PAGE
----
The Myrtle Beach native — who now tours nearly full-time handling money and merchandise for various hardcore bands — has brought together a lineup that includes local legends Hundredth (fresh off a European tour), The Classic Struggle, Choose Your Weapon, American Soil, Broadcast, Eva and All For All.
“As positive as it is for the scene to renew itself, it tends to leave the older crowd a bit jaded,” Harris said. “I feel like those bands playing old sets was vital to the nostalgic feeling I wanted this show to bring.”
Harris noted he is rarely in town anymore and that his motivation in doing a birthday show was to get a lot of the kids he grew up with psyched about going to a show again.
A run of reunions
The feeling of nostalgia is a powerful one, and this town has been ripe with reunions lately, with bands such as The Beatholes and Jerk and Destroy regrouping for shows.
And though it’s a market that has to be sure not to overstay its welcome, the idea of local bands getting together once a year to put on a show seems to be a relatively sustainable one.
“I think that a solid show like this would do well every year. As long as there is a consistent love for music and urge to relive your glory days, there will be a solid draw for a show like this one,” Harris said.
Oftentimes, the music scene in Myrtle Beach is criticized for dying out, with naysayers claiming that the people who used to go to shows all the time no longer care, however, Harris views this simply as regeneration.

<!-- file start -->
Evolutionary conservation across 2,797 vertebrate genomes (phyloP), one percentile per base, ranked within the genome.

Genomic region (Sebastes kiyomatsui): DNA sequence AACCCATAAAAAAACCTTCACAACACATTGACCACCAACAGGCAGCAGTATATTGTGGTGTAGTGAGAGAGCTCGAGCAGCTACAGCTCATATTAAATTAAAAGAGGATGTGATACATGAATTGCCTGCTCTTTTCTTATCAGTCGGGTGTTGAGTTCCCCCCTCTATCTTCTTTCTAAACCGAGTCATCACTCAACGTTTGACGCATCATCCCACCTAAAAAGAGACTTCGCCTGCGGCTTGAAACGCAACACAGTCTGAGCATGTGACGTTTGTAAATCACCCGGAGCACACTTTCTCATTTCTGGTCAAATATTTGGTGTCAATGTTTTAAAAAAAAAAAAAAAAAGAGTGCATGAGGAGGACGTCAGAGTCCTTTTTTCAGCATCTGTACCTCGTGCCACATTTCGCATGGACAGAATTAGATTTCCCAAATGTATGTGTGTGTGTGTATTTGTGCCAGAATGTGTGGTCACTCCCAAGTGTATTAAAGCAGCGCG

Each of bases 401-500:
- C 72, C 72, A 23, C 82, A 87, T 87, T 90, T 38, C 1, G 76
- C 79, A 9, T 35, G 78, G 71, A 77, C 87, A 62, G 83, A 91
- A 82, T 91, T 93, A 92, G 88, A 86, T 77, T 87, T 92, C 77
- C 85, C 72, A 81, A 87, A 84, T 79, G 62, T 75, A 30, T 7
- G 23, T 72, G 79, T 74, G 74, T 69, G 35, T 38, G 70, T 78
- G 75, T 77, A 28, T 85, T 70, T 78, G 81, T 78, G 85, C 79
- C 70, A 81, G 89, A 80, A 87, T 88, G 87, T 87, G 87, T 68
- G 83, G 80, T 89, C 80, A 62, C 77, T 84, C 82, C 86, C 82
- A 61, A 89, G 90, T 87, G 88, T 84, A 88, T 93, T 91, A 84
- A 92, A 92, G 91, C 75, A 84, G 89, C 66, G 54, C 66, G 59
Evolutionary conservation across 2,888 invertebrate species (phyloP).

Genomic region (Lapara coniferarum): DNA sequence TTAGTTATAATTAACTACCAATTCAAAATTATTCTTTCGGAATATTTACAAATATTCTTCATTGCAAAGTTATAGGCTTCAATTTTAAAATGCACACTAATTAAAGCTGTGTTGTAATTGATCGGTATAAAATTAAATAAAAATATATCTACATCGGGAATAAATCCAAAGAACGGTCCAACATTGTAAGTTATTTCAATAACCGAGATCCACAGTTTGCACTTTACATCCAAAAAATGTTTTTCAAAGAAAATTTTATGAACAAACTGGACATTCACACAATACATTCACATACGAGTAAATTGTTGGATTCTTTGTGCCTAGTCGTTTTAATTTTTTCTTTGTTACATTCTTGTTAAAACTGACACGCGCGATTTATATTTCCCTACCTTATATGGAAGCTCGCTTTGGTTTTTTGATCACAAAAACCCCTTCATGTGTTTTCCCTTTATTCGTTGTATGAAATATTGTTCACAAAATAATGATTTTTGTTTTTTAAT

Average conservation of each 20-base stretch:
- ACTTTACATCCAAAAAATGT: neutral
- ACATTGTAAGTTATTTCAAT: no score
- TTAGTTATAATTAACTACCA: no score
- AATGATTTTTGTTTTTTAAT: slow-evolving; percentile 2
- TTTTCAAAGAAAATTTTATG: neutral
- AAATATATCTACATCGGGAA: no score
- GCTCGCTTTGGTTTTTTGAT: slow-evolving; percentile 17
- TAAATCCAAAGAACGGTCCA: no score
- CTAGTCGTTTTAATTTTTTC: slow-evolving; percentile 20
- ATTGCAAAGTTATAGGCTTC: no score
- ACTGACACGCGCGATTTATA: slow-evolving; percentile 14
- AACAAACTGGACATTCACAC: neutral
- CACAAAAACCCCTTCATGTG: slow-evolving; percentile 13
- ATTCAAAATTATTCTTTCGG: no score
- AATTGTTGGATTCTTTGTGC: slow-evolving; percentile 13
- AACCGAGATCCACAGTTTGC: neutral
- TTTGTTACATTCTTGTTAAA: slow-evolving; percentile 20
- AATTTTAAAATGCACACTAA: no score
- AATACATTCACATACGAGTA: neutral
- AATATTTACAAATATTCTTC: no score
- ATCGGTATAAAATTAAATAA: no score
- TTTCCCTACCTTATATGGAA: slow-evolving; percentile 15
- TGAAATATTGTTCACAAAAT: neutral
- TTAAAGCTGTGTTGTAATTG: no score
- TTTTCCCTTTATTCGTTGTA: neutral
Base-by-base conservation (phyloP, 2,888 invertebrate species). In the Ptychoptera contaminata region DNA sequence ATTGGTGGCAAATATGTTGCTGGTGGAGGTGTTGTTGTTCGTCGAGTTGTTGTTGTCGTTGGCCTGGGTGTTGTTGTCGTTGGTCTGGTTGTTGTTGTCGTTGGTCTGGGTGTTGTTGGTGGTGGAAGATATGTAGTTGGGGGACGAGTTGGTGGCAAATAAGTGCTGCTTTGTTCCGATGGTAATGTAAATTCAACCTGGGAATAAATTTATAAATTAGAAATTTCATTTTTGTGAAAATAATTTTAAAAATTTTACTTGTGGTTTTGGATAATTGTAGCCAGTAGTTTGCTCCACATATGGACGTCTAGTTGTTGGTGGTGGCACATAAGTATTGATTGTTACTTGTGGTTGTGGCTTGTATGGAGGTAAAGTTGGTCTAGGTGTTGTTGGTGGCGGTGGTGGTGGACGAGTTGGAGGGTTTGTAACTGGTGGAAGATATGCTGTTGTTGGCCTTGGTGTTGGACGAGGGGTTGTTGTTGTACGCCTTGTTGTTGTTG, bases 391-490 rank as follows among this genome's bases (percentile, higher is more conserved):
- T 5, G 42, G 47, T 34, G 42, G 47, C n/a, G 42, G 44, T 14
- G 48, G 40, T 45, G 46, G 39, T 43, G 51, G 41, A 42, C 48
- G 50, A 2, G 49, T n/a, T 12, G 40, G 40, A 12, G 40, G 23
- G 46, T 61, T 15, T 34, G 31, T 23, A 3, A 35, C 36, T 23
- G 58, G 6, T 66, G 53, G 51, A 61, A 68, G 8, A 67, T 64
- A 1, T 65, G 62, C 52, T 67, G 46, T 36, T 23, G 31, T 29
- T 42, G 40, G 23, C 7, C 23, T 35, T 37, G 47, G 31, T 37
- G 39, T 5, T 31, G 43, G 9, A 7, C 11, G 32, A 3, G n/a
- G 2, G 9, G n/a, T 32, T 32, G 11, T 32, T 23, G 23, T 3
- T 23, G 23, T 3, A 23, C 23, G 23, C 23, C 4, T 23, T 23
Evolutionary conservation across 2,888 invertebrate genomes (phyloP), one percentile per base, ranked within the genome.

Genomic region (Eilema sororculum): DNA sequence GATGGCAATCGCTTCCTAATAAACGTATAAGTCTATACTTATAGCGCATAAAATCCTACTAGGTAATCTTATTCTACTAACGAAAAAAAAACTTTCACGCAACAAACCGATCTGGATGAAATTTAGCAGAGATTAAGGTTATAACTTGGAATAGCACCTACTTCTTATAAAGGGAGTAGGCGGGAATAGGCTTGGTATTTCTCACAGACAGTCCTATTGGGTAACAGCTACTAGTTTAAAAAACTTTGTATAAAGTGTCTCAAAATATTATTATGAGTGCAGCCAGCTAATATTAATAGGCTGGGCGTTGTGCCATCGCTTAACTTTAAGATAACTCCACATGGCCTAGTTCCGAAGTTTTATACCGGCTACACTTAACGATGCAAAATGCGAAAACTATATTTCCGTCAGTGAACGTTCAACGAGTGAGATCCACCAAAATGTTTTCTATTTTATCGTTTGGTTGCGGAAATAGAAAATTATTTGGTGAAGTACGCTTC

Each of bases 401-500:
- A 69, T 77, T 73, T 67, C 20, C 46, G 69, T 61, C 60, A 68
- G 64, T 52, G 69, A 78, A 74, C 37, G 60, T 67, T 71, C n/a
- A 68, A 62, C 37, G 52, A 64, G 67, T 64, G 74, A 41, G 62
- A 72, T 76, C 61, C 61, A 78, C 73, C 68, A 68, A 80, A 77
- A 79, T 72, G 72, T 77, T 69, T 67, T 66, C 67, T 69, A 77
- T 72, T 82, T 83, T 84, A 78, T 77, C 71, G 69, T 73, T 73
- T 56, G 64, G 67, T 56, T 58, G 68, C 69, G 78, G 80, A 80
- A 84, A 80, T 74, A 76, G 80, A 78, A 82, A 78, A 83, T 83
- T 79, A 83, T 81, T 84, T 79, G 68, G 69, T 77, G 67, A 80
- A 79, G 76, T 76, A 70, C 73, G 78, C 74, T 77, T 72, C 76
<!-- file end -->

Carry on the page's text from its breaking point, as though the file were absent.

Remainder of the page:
“When I was young, I never understood why the older dudes in the scene before me were so bitter. Why they were so over everything. Why they wanted to move on, now I understand,” he said.
“It’s not that the scene has turned into something horrible, it has moved on to the next stage in its cycle. New kids. New bands. New ethics. Starting from the ground up. It’s a whole new growing process for a new group of kids.”
“It’s hard to swallow as being something positive, but the scene just doesn’t come to a halt.”
Moving beyond the past
Harris is happy with what his generation accomplished, and wants to ensure that the next generation will be able to enjoy shows just as he did.
“I did what a could for my scene, and my generation,” he said. “So did the Cribbs, Scott Smallin, The Struggle dudes, and Michael Wood, and a ton of others did what they could for their scene, who I owe a ton to, just as my little brother and sister’s generation will do for theirs. How could I look down on that?”
With integral parts of the music scene such as The Lazy I, Limelight, The Social and The Basement shut down, few would argue that the lack of a dedicated venue in Myrtle Beach has hurt the scene’s ability to grow. Still, Harris is hopeful that something else will come along, and that there is still the possibility of something great.
“A lack of venue is keeping that scene from having a location to grow. The fact that there is even a scene at all, let alone a thriving one, shows its potential. It’s obvious they have a drive to be a part of something, they make an effort. ” Harris said.
Throughout the good and the bad, Harris and many others look back on their time spent building a scene as some of the best of their lives, and cannot wait to relive those days this Saturday.
“Those were the best days of my life, and I’m sure a ton of other people feel the same, so we did something right,” he said. “Nothing lasts forever. Even if we did things differently, it’d end at some point.”
The show is this Saturday, June 4 at the Peanut Warehouse, 203 Main St., Conway. There is an $8 cover charge. Doors are at 6pm and the show will begin at 6:30, details can also be found at the Facebook event page.